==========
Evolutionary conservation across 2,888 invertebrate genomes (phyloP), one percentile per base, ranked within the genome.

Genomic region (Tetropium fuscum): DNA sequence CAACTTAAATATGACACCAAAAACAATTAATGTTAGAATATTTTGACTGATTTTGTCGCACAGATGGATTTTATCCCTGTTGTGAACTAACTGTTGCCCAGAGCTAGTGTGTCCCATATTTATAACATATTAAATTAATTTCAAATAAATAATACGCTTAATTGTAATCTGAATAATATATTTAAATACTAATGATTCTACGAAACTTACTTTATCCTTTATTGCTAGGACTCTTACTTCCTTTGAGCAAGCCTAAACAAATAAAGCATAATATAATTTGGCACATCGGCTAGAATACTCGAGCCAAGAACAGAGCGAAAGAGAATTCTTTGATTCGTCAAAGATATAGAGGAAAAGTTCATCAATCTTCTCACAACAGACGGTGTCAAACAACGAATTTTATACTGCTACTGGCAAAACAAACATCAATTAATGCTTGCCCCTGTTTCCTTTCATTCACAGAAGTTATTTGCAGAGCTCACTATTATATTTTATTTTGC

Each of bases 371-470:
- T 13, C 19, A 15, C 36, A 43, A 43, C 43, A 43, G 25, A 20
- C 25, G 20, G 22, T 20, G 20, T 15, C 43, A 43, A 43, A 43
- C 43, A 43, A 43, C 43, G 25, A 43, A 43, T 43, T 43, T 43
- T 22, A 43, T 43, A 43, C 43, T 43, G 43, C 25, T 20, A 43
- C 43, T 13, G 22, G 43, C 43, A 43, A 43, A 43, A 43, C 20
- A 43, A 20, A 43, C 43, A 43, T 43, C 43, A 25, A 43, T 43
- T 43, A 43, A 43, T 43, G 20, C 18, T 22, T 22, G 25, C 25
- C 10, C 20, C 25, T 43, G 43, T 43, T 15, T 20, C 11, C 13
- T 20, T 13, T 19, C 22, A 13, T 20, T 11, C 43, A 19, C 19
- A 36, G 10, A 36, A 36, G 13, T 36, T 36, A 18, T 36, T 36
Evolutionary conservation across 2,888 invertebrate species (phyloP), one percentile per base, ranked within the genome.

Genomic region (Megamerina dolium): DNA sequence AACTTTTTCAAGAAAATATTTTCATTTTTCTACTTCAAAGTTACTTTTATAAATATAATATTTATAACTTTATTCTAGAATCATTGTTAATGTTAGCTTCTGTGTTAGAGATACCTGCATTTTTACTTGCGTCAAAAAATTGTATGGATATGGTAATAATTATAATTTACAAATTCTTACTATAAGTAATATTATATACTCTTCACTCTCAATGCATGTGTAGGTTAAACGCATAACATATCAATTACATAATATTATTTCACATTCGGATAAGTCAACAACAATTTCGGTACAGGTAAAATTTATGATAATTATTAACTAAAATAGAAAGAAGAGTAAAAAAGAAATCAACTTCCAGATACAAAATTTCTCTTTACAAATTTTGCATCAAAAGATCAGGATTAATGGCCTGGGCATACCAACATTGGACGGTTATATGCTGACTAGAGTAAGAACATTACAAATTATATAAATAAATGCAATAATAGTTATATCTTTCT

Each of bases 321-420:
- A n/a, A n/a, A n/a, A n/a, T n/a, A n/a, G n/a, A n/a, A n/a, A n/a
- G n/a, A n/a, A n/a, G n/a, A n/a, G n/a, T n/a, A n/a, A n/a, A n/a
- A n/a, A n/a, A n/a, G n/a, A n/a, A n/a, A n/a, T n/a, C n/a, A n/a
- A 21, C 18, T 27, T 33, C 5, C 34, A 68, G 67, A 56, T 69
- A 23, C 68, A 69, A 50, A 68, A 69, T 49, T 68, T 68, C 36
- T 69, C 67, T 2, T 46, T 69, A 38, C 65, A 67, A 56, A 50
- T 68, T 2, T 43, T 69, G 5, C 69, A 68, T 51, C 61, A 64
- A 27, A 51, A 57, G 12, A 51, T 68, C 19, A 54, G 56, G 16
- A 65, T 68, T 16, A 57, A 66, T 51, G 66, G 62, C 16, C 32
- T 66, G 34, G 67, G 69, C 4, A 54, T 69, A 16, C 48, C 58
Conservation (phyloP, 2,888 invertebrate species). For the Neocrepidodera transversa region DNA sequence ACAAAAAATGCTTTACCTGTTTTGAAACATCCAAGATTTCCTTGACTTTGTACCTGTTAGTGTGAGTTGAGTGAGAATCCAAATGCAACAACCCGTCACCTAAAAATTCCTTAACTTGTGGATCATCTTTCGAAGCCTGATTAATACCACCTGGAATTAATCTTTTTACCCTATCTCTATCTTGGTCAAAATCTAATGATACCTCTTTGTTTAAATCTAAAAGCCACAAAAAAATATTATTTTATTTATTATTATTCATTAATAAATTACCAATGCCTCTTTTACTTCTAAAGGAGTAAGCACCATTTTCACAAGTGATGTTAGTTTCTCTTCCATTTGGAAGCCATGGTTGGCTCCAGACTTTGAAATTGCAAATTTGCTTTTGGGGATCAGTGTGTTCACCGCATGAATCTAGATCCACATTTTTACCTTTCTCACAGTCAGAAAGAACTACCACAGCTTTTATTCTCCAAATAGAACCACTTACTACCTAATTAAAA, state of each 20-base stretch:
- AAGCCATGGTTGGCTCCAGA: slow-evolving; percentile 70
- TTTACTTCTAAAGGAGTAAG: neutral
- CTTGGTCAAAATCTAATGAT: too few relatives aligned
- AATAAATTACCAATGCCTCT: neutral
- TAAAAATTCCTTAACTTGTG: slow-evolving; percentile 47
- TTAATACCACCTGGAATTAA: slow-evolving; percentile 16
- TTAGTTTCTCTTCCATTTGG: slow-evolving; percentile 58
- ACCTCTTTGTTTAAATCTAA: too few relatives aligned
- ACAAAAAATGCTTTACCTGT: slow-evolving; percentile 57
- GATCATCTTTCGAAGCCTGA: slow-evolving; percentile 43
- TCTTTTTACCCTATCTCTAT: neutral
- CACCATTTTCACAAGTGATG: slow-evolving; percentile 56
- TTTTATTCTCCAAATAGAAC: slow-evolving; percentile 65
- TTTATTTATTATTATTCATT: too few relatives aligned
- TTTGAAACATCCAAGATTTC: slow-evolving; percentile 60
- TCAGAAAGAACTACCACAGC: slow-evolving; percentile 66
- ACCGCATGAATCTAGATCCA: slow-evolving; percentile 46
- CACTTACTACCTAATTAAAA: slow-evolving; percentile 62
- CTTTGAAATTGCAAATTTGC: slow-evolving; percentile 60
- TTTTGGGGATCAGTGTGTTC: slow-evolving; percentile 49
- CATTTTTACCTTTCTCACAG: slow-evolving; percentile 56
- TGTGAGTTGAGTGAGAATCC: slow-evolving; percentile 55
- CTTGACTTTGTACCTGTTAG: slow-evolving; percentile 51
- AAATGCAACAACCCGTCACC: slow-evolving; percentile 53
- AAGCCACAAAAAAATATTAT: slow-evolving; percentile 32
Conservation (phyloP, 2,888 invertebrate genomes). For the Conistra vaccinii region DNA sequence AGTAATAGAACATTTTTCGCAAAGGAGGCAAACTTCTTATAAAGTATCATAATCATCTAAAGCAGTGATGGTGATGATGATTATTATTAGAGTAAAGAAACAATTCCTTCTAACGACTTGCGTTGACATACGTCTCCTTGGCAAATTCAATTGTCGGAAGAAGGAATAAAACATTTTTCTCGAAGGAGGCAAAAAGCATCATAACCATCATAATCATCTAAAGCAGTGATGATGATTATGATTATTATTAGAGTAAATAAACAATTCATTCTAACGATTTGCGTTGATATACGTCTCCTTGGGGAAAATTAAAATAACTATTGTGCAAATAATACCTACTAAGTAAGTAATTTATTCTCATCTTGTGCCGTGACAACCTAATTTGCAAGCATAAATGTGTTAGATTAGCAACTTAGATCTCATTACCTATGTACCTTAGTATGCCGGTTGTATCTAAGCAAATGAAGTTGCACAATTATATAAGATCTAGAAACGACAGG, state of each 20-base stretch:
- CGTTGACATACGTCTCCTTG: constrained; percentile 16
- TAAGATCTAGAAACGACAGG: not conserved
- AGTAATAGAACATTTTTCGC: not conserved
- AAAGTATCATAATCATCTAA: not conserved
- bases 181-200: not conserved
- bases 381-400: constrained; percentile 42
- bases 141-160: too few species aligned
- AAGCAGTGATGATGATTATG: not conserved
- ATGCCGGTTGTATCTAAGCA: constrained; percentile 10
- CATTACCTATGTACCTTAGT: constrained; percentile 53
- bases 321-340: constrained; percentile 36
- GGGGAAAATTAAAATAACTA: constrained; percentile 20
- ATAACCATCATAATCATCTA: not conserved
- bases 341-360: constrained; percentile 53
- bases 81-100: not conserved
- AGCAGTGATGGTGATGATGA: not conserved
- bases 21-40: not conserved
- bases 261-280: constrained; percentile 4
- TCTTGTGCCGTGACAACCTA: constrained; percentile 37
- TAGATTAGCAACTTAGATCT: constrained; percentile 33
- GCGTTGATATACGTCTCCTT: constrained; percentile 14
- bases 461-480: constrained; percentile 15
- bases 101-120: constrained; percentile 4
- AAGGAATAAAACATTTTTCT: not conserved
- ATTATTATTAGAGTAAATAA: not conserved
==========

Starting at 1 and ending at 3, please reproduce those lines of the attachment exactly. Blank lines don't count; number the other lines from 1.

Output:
Evolutionary conservation across 2,888 invertebrate genomes (phyloP), one percentile per base, ranked within the genome.

Genomic region (Tetropium fuscum): DNA sequence CAACTTAAATATGACACCAAAAACAATTAATGTTAGAATATTTTGACTGATTTTGTCGCACAGATGGATTTTATCCCTGTTGTGAACTAACTGTTGCCCAGAGCTAGTGTGTCCCATATTTATAACATATTAAATTAATTTCAAATAAATAATACGCTTAATTGTAATCTGAATAATATATTTAAATACTAATGATTCTACGAAACTTACTTTATCCTTTATTGCTAGGACTCTTACTTCCTTTGAGCAAGCCTAAACAAATAAAGCATAATATAATTTGGCACATCGGCTAGAATACTCGAGCCAAGAACAGAGCGAAAGAGAATTCTTTGATTCGTCAAAGATATAGAGGAAAAGTTCATCAATCTTCTCACAACAGACGGTGTCAAACAACGAATTTTATACTGCTACTGGCAAAACAAACATCAATTAATGCTTGCCCCTGTTTCCTTTCATTCACAGAAGTTATTTGCAGAGCTCACTATTATATTTTATTTTGC

Each of bases 371-470: